What is your favourite V&A object?
I’ve often said in interviews that one of the things I love the most about the V&A collection is the enormous plaster leaf, fig leaf, that was created to hide David’s modesty, or to preserve everybody else’s modesty. I think it was for the visit of Queen Alexandra, which surprised me because I always thought she was a bit racy but obviously not.
What are the qualities of a good designer?
The most useful thing to any designer is actually just a good memory. Absolutely the best thing you could ever have and I think that you see that in people like Karl Lagerfeld and you see that in people, you know architects like Gilbert Scott and Soane, Pugin, William Morris, I think all of them had a real ability to be able to hover up loads and loads of information, and then sift it, and allow themselves to then cherry pick bits and pieces that they liked to then use those to create their own things.
How would you define good design?
My personal definition of good design is just that it looks absolutely drop dead gorgeous. I’m not really that bothered about how well it works, I have to say.
What is the most important piece of design in your daily life?
I suppose suits. I mean I still maintain that men of our generation are absolutely mad, men in our society are mad. The suit’s been evolved over two, three hundred years four hundred years to make men look as good as they possibly can. Why don’t we wear them more often? I love wearing a suit. I’d wear a suit on the beach.
What is your favourite material?
I do love lacquer. I love old lacquer and indeed, OK well there we go – peacock lacquer and I’m probably in heaven.
What is your greatest design extravagance?
I don’t really believe in extravagance at all. I don’t believe in extravagance as something that should be remarked upon. I think life should just be what you want it to be and I think I like things to be by anybody else’s definition extravagant. I like design to be full fat and I like design to clog your arteries.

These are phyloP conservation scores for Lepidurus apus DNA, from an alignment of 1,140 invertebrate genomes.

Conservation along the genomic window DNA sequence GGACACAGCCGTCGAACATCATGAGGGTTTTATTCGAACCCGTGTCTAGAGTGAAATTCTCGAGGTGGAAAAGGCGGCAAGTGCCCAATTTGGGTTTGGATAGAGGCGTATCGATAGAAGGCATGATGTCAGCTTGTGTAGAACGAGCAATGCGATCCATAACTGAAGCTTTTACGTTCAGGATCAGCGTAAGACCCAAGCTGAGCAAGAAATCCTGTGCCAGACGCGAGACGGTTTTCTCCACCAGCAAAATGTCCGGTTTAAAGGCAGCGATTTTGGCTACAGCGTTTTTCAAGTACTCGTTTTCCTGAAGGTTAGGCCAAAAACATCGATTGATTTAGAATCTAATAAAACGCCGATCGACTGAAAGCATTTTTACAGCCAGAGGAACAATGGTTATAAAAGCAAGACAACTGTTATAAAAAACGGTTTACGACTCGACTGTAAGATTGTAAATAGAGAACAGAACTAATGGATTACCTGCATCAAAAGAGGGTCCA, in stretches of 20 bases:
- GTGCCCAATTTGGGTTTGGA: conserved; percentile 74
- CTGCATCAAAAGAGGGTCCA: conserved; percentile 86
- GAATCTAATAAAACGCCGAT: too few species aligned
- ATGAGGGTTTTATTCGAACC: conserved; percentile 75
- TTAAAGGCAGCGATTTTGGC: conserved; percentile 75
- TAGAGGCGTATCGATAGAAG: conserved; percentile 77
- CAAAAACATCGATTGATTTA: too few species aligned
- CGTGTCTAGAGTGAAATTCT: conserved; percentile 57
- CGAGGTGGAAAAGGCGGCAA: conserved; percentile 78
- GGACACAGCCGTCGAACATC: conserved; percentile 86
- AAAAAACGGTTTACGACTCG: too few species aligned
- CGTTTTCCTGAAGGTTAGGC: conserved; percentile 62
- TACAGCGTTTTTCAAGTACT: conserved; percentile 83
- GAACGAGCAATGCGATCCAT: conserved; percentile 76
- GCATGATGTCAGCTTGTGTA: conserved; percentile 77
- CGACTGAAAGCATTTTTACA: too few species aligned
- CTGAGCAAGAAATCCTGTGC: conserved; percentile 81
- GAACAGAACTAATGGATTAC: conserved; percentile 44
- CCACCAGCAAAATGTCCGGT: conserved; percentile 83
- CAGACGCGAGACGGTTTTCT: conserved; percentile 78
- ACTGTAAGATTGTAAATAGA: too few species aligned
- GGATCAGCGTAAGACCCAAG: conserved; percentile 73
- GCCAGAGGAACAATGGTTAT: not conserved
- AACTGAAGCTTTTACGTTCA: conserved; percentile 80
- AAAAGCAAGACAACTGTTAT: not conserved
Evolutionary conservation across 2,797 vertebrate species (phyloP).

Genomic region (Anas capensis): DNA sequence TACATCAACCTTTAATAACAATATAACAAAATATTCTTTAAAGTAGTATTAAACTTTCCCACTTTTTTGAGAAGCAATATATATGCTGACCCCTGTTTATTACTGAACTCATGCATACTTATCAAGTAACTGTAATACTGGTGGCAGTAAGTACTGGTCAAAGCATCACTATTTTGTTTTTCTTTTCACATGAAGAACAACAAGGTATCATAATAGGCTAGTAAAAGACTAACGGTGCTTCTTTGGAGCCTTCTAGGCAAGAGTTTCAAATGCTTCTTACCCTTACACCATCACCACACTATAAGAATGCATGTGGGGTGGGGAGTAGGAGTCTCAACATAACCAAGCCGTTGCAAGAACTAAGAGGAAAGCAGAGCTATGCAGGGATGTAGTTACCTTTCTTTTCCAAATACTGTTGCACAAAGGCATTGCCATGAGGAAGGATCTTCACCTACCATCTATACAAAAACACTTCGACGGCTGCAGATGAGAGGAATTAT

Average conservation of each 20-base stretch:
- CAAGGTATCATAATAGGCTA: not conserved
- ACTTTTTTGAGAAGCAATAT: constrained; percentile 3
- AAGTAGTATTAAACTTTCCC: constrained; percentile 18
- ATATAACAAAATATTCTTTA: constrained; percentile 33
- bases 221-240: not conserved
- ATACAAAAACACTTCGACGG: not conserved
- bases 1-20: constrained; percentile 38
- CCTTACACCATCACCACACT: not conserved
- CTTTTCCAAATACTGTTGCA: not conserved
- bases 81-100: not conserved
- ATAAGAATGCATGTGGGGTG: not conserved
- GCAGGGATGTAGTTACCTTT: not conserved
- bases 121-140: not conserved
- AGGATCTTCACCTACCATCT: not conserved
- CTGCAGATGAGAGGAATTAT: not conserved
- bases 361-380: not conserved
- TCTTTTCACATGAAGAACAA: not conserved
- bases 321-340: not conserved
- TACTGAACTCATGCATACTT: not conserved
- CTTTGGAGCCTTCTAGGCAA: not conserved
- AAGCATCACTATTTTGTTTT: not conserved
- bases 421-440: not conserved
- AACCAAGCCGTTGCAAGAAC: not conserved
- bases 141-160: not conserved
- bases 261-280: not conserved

What do you think of the British attitude to design?
We’re very bad at celebrating I think. We’re very bad at enjoying it. You know, we don’t put designers on our bank notes we put engineers. We love our engineers. And particularly at the moment I think that design has just been completely overtaken by engineering. It’s about Mecano, now. It’s not about making things pretty. It’s not about the Rococo, it’s not about the Baroque, it’s just about building it as an exo-skeleton.
What would you be if you weren’t a designer?
I originally wanted to be a barrister actually. I still hanker after the wig. In fact, I wouldn’t wear the wig that would be my thing, is I’d just powder my hair.
Do you have a personal motto?
Never wear brown shoes with a blue suit. Which I think is probably the best advice you could ever give anyone.
Here Laurence Llewelyn-Bowen explains why peacock-blue lacquer is his favourite material, why he doesn't think there's such a thing as extravagance in design, what the best designers -- from Karl Lagerfeld to William Morris -- share, and what his personal design motto is.
Laurence Llewelyn-Bowen explains why peacock-blue lacquer is his favourite material...